The Impact of Rescinding DACA

Photo by rob walsh on Unsplash
Photo by rob walsh on Unsplash

What is DACA?

DACA (Deferred Action for Childhood Arrivals) was a policy enacted by the Obama administration in 2012 to grant minors who arrived in the United States with the opportunity to defer deportation (2-year period) and the ability to obtain a work permit to work legally within the U.S. The program saw many benefits for the economy, a reduction in poverty levels within the immigrant community, and improved mental health in the immigrant community. With the recent repeal of DACA on September 5, 2017, by President Trump, it has become clear that the immigrant community and in particular Latinos have dealt with yet another blow aimed at the continued disenfranchisement of POC (people of color). We can argue about it any way we’d like, but the reality is that these actions have a direct impact on one of the largest groups in our country. A large group of people who now live in fear, anxiety, and worry about what the future holds. It is another mass displacement of people of color based on the faulty premise that they are a threat to white society. Part of psychosocial’s (blog) purpose is to provide pieces that reflect on the effects of our environment and social-political climate on mental health. This includes reaching out to people in various roles involved in work with people affected by these acts of aggression. Because we need to be clear of the message painted by this administration. This message includes the de-humanization of a large group of people who not only contribute to our society through their work, taxes, and talents, but also who represent our American values as hardworking law-abiding citizens (low reported crime rate). The following are statements from a few people on how they have experienced the effects of the DACA repeal in their work, personally, and what they believe this means for not only for immigrants and people of color but for our society as a whole.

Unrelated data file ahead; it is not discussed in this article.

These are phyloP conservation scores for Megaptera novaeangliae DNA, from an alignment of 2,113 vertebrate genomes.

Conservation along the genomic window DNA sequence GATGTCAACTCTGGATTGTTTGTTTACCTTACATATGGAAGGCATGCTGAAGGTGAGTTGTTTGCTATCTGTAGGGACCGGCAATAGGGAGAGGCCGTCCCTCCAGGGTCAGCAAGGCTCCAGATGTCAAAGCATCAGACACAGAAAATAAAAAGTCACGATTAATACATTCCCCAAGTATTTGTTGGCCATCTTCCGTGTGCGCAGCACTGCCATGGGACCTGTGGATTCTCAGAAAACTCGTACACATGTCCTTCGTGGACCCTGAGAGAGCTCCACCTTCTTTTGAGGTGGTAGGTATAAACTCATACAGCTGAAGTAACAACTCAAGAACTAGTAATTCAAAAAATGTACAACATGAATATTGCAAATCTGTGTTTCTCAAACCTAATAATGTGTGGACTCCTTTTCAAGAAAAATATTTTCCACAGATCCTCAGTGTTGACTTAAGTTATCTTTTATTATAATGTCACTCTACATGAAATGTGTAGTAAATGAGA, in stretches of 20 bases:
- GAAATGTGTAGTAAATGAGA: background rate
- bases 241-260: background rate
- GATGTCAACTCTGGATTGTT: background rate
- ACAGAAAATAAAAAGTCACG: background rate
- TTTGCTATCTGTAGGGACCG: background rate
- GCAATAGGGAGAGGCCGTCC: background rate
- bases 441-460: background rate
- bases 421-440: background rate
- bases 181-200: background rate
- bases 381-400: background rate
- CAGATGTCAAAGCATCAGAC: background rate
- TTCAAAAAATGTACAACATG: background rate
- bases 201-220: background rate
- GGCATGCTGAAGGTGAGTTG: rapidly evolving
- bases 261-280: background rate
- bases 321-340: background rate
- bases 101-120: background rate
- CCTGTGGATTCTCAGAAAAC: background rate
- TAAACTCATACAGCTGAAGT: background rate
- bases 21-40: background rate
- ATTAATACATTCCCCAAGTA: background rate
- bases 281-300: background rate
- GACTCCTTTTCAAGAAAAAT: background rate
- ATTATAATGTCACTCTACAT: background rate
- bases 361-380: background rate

We asked a few people who either work in the mental health field, social services, media, etc. who are impacted by DACA being rescinded. This is what they had to say…

“As a care coordinator, I can tell you that most of the population I’ve worked with have feared the change in immigration policies before they began. I helped parents submit a request for asylum due to the fear that they would be displaced or that their children would end up in foster care. I have friends from high school that relied on DACA to pursue an education/employment without the fear of prosecution. Some of my friends declined the opportunity to attend a four-year university due to limited resources and financial support and are now struggling to accept their new reality. My best friend’s husband is currently in the process of seeking legal status and I can’t image how discouraging this change has been for her family. It difficult to understand or comprehend someone’s thought process when it comes to making such difficulty changes within society. It’s hard to fathom the fact that families will have no choice but to give up on the American dream.”

-Margarita Ramirez, IHBS Worker at Children’s Institute, Inc.